Mental Health

Stroke Treatment For Severe Arm Impairment Could Be On The Way; Involves Magnetic Stimulation Of Brain

Brain Scan
Stimulating a certain brain area could yield results for severely disabled stroke patients. Intel Free Press (CC BY-SA 2.0)

Stroke survivors face a unique collection of challenges after the event. One of the most recognizable and common effects of a stroke is hemiparesis, or a weakness in one side of the body. Affecting about 8 out of 10 stroke victims, hemiparesis can cause survivors trouble while performing simple tasks such as eating and dressing. While health professionals and researchers have been searching for ways to aid stroke survivors with their movement, often their focus is on the mildly impaired, leaving few options for improvement in the most severely disabled patients.

A new, 30-patient study coming out of Washington has provided a glimmer of hope for those suffering from severe post-stroke disability, showing that the stimulation of a specific area of the brain can affect arm movements.

“Little research has looked at this severely impaired population — most is aimed at improving relatively mild movement impairments — and, as a consequence, no validated treatment is available to help those with the most severe disabilities,” said Rachel Harrington, a Ph.D. student in the Interdisciplinary Program in neuroscience at Georgetown University medical Center (GUMC), said in a press release.

The study is the first of its kind, focusing on the changes that transcranial magnetic stimulation (TMS) can cause in patients with the most severe post-stroke limb impairment. Stimulating the side of the brain not affected by the stroke altered the motor function of these patients in a way that was not observed in patients with more mild impairment. This suggested that the targeted brain area may play a special role in recovery only for those patients with severe disability.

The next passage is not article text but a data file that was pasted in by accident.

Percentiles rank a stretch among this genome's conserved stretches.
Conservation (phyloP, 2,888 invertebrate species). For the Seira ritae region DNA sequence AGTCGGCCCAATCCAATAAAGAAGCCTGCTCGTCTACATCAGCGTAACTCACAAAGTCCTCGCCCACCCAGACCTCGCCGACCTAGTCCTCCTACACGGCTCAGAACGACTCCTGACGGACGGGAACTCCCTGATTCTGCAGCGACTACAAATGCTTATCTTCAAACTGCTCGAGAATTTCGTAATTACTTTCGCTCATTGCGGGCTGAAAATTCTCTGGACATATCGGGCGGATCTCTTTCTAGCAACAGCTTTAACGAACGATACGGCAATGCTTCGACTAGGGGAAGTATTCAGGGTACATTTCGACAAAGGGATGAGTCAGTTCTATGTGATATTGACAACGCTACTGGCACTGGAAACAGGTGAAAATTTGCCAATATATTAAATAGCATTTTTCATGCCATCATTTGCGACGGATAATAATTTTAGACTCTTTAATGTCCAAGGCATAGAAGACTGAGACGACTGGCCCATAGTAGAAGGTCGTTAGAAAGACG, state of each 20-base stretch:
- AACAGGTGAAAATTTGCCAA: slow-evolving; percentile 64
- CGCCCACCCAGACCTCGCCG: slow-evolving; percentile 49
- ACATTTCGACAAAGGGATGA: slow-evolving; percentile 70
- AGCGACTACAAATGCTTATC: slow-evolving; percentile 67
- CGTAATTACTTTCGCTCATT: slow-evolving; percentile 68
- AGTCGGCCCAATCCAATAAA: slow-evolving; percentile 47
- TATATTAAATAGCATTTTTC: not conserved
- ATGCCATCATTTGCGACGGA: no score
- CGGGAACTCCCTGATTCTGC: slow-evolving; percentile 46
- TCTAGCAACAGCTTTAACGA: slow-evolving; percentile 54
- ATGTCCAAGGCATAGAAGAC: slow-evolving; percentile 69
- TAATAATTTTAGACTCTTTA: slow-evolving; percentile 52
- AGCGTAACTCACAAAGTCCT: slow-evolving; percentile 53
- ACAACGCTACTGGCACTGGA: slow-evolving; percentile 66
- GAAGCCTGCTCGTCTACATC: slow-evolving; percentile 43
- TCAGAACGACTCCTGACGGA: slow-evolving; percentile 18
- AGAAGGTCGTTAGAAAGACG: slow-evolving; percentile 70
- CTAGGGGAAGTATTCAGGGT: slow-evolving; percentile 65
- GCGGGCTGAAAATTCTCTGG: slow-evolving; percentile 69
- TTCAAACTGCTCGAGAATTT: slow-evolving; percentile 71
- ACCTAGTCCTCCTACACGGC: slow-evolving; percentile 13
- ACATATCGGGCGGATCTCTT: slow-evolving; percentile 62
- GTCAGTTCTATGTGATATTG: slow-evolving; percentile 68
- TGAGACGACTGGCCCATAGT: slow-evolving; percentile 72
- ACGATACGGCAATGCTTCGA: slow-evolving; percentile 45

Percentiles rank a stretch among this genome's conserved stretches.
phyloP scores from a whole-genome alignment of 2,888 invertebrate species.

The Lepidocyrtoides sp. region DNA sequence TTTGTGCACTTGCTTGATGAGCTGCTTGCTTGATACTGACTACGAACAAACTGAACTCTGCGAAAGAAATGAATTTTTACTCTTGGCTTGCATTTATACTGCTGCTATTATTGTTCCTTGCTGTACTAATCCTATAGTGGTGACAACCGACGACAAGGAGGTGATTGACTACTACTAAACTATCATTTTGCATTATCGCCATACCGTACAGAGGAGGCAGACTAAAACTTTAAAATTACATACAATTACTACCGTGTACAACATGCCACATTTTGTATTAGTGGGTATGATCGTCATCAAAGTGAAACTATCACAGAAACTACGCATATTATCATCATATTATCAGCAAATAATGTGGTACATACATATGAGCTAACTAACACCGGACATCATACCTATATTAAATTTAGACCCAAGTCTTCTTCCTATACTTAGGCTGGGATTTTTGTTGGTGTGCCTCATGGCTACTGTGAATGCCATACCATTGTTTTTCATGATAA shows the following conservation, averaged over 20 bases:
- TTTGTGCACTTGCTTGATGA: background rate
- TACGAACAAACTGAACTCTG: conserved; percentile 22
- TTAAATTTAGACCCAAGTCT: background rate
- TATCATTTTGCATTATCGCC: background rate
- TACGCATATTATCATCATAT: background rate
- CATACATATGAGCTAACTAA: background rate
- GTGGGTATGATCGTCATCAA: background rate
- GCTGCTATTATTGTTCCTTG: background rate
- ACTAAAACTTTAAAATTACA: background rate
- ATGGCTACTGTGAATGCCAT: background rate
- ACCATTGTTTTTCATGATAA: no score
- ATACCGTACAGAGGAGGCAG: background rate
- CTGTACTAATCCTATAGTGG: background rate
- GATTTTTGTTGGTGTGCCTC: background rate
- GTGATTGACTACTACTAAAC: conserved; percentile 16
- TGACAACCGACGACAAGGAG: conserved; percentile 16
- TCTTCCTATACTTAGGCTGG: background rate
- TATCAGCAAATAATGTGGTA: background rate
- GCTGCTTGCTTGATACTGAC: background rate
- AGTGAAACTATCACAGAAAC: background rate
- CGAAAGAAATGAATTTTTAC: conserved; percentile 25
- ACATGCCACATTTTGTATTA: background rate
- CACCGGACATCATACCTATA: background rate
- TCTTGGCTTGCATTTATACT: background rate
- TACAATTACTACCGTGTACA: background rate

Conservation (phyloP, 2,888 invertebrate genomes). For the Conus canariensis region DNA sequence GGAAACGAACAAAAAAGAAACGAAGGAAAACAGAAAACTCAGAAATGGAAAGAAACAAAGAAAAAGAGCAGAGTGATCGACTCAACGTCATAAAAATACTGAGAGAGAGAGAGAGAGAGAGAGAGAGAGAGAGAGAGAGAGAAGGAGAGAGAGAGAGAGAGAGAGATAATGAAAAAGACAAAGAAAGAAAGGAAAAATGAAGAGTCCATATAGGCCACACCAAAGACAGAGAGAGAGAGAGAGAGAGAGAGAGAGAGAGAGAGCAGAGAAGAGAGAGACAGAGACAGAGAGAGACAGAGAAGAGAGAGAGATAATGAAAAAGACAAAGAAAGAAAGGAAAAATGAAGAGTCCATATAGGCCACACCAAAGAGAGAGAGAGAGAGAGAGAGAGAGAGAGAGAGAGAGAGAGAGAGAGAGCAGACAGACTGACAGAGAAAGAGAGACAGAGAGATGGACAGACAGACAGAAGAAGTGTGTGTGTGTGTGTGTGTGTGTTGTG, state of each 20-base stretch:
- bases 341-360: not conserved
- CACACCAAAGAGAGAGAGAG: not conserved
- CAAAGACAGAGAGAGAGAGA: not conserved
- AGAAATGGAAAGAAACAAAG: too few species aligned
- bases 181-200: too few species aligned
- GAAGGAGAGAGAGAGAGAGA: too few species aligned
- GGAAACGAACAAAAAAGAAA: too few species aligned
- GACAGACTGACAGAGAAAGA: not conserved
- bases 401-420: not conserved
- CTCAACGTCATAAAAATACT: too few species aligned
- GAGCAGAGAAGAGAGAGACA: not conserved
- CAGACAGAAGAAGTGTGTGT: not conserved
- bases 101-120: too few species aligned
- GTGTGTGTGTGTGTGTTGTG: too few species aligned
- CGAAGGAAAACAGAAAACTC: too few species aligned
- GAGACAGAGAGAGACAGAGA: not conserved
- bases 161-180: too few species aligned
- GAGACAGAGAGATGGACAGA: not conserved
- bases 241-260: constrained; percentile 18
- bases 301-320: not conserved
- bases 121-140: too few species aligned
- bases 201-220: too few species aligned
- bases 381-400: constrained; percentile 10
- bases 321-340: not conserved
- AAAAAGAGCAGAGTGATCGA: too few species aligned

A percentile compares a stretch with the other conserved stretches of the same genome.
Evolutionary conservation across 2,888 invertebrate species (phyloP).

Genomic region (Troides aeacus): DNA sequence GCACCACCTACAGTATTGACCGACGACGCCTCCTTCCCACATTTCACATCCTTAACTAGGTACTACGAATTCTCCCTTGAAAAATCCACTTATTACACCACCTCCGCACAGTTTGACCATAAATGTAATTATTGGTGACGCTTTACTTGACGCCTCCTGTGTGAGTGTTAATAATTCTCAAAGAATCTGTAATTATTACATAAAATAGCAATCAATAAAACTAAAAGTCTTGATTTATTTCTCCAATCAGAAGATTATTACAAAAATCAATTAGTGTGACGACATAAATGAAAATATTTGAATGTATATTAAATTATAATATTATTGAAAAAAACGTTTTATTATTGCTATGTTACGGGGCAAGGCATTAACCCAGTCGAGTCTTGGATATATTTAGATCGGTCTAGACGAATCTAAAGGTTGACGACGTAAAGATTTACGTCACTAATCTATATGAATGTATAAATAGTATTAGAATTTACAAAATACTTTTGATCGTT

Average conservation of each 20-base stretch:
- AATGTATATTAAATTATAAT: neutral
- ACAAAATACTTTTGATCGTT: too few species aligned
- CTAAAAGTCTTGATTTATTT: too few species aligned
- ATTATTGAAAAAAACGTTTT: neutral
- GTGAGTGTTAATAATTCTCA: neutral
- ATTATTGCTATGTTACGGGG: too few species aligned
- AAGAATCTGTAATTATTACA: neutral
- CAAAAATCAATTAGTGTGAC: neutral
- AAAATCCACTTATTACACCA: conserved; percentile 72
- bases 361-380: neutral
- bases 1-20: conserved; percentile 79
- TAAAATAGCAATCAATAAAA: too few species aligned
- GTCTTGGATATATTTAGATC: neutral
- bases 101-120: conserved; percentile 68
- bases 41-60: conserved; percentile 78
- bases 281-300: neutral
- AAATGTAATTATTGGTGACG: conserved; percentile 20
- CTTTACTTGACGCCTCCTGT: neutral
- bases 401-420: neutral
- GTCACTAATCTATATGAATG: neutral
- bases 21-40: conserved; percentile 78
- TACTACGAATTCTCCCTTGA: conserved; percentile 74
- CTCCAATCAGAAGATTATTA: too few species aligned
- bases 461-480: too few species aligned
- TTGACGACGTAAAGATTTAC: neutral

Harrington said that follow-up studies will aim to discover if repeated stimulation of this brain area could help “teach’ it to control the impaired limb.

“Stimulating this area repeatedly may force the brain to use this latent area — neurons that fire together wire together,” she added. “These findings offer promise that these patients may be able to gain function, independence, and a better quality of life.”

Harrington is working alongside the study’s principal investigator Dr. Michelle L. Harris-Love, a member of the Center for Brain Plasticity and Repair, a program based at Georgetown and MedStar National Rehabilitation Newtork (MedStar NRH). The research is set to be presented at Neuroscience 2015, the annual meeting of the Society for Neuroscience.

Source: Harrington R, Chan E, Mohapatra S, Wutzke C, A Rounds, Abraham D, et al. Comparing Disruption Of Bihemispheric Motor Sites On A Reaching Task In Mild And Severe Arm Impairment After Stroke. Presented At Neuroscience 2015. 2015.

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